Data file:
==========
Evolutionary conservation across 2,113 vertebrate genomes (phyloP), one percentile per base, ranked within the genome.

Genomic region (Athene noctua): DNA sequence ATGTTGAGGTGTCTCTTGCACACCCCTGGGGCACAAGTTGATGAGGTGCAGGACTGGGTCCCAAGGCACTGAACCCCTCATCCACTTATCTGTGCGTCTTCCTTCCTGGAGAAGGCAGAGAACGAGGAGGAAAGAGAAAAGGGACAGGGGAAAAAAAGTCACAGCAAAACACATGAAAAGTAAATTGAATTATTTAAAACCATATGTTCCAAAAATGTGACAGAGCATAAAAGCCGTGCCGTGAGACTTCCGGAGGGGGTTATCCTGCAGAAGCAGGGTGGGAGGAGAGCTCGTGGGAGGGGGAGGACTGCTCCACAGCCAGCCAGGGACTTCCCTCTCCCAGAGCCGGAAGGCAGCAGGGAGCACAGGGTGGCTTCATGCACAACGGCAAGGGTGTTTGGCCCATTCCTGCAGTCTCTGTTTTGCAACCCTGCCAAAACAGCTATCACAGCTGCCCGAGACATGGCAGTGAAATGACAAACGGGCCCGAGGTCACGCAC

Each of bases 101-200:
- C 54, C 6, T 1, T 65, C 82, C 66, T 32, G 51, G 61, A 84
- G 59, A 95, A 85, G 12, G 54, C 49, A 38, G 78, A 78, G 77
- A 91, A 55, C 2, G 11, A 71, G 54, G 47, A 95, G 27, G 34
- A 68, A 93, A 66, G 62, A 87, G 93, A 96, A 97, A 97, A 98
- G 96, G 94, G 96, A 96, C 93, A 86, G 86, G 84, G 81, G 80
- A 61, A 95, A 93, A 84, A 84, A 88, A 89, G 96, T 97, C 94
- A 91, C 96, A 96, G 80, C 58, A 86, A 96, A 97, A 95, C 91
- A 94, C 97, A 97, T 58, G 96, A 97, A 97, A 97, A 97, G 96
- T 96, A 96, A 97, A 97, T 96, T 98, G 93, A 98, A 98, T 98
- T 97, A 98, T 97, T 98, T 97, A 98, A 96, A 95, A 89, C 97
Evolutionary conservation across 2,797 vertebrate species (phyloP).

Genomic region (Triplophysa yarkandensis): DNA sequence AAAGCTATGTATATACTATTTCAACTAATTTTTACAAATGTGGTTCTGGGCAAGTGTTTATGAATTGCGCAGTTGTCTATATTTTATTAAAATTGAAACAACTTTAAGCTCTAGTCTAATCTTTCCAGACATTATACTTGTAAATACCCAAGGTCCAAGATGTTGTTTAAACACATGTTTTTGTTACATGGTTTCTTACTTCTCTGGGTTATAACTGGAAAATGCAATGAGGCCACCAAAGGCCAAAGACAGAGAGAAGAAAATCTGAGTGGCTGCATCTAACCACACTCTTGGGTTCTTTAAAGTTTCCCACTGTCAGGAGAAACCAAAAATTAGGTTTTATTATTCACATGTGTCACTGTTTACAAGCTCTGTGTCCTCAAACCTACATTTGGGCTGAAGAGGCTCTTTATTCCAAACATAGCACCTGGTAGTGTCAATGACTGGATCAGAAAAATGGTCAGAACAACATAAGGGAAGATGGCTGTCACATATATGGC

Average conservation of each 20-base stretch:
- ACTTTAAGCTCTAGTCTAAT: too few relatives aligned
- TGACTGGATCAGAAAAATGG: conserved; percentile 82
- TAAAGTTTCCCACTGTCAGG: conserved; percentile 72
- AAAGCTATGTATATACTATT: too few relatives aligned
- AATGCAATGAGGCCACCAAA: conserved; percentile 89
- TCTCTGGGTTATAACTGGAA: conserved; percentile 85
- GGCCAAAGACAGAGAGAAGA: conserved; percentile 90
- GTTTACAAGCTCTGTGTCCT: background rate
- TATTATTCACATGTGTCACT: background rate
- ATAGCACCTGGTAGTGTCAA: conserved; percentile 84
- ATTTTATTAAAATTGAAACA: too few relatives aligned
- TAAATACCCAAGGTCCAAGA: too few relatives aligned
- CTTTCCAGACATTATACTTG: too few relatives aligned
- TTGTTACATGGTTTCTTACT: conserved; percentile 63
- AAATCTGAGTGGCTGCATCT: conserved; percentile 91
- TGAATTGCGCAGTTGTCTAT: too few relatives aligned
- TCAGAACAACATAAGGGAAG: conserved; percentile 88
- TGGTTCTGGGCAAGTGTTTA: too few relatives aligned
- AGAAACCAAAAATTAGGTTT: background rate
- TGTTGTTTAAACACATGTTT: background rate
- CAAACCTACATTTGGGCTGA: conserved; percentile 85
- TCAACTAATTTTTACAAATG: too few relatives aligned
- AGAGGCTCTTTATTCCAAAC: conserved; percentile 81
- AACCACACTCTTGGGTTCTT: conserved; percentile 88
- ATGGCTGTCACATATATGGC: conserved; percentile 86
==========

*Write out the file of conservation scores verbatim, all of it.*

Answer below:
Evolutionary conservation across 2,113 vertebrate genomes (phyloP), one percentile per base, ranked within the genome.

Genomic region (Athene noctua): DNA sequence ATGTTGAGGTGTCTCTTGCACACCCCTGGGGCACAAGTTGATGAGGTGCAGGACTGGGTCCCAAGGCACTGAACCCCTCATCCACTTATCTGTGCGTCTTCCTTCCTGGAGAAGGCAGAGAACGAGGAGGAAAGAGAAAAGGGACAGGGGAAAAAAAGTCACAGCAAAACACATGAAAAGTAAATTGAATTATTTAAAACCATATGTTCCAAAAATGTGACAGAGCATAAAAGCCGTGCCGTGAGACTTCCGGAGGGGGTTATCCTGCAGAAGCAGGGTGGGAGGAGAGCTCGTGGGAGGGGGAGGACTGCTCCACAGCCAGCCAGGGACTTCCCTCTCCCAGAGCCGGAAGGCAGCAGGGAGCACAGGGTGGCTTCATGCACAACGGCAAGGGTGTTTGGCCCATTCCTGCAGTCTCTGTTTTGCAACCCTGCCAAAACAGCTATCACAGCTGCCCGAGACATGGCAGTGAAATGACAAACGGGCCCGAGGTCACGCAC

Each of bases 101-200:
- C 54, C 6, T 1, T 65, C 82, C 66, T 32, G 51, G 61, A 84
- G 59, A 95, A 85, G 12, G 54, C 49, A 38, G 78, A 78, G 77
- A 91, A 55, C 2, G 11, A 71, G 54, G 47, A 95, G 27, G 34
- A 68, A 93, A 66, G 62, A 87, G 93, A 96, A 97, A 97, A 98
- G 96, G 94, G 96, A 96, C 93, A 86, G 86, G 84, G 81, G 80
- A 61, A 95, A 93, A 84, A 84, A 88, A 89, G 96, T 97, C 94
- A 91, C 96, A 96, G 80, C 58, A 86, A 96, A 97, A 95, C 91
- A 94, C 97, A 97, T 58, G 96, A 97, A 97, A 97, A 97, G 96
- T 96, A 96, A 97, A 97, T 96, T 98, G 93, A 98, A 98, T 98
- T 97, A 98, T 97, T 98, T 97, A 98, A 96, A 95, A 89, C 97
Evolutionary conservation across 2,797 vertebrate species (phyloP).

Genomic region (Triplophysa yarkandensis): DNA sequence AAAGCTATGTATATACTATTTCAACTAATTTTTACAAATGTGGTTCTGGGCAAGTGTTTATGAATTGCGCAGTTGTCTATATTTTATTAAAATTGAAACAACTTTAAGCTCTAGTCTAATCTTTCCAGACATTATACTTGTAAATACCCAAGGTCCAAGATGTTGTTTAAACACATGTTTTTGTTACATGGTTTCTTACTTCTCTGGGTTATAACTGGAAAATGCAATGAGGCCACCAAAGGCCAAAGACAGAGAGAAGAAAATCTGAGTGGCTGCATCTAACCACACTCTTGGGTTCTTTAAAGTTTCCCACTGTCAGGAGAAACCAAAAATTAGGTTTTATTATTCACATGTGTCACTGTTTACAAGCTCTGTGTCCTCAAACCTACATTTGGGCTGAAGAGGCTCTTTATTCCAAACATAGCACCTGGTAGTGTCAATGACTGGATCAGAAAAATGGTCAGAACAACATAAGGGAAGATGGCTGTCACATATATGGC

Average conservation of each 20-base stretch:
- ACTTTAAGCTCTAGTCTAAT: too few relatives aligned
- TGACTGGATCAGAAAAATGG: conserved; percentile 82
- TAAAGTTTCCCACTGTCAGG: conserved; percentile 72
- AAAGCTATGTATATACTATT: too few relatives aligned
- AATGCAATGAGGCCACCAAA: conserved; percentile 89
- TCTCTGGGTTATAACTGGAA: conserved; percentile 85
- GGCCAAAGACAGAGAGAAGA: conserved; percentile 90
- GTTTACAAGCTCTGTGTCCT: background rate
- TATTATTCACATGTGTCACT: background rate
- ATAGCACCTGGTAGTGTCAA: conserved; percentile 84
- ATTTTATTAAAATTGAAACA: too few relatives aligned
- TAAATACCCAAGGTCCAAGA: too few relatives aligned
- CTTTCCAGACATTATACTTG: too few relatives aligned
- TTGTTACATGGTTTCTTACT: conserved; percentile 63
- AAATCTGAGTGGCTGCATCT: conserved; percentile 91
- TGAATTGCGCAGTTGTCTAT: too few relatives aligned
- TCAGAACAACATAAGGGAAG: conserved; percentile 88
- TGGTTCTGGGCAAGTGTTTA: too few relatives aligned
- AGAAACCAAAAATTAGGTTT: background rate
- TGTTGTTTAAACACATGTTT: background rate
- CAAACCTACATTTGGGCTGA: conserved; percentile 85
- TCAACTAATTTTTACAAATG: too few relatives aligned
- AGAGGCTCTTTATTCCAAAC: conserved; percentile 81
- AACCACACTCTTGGGTTCTT: conserved; percentile 88
- ATGGCTGTCACATATATGGC: conserved; percentile 86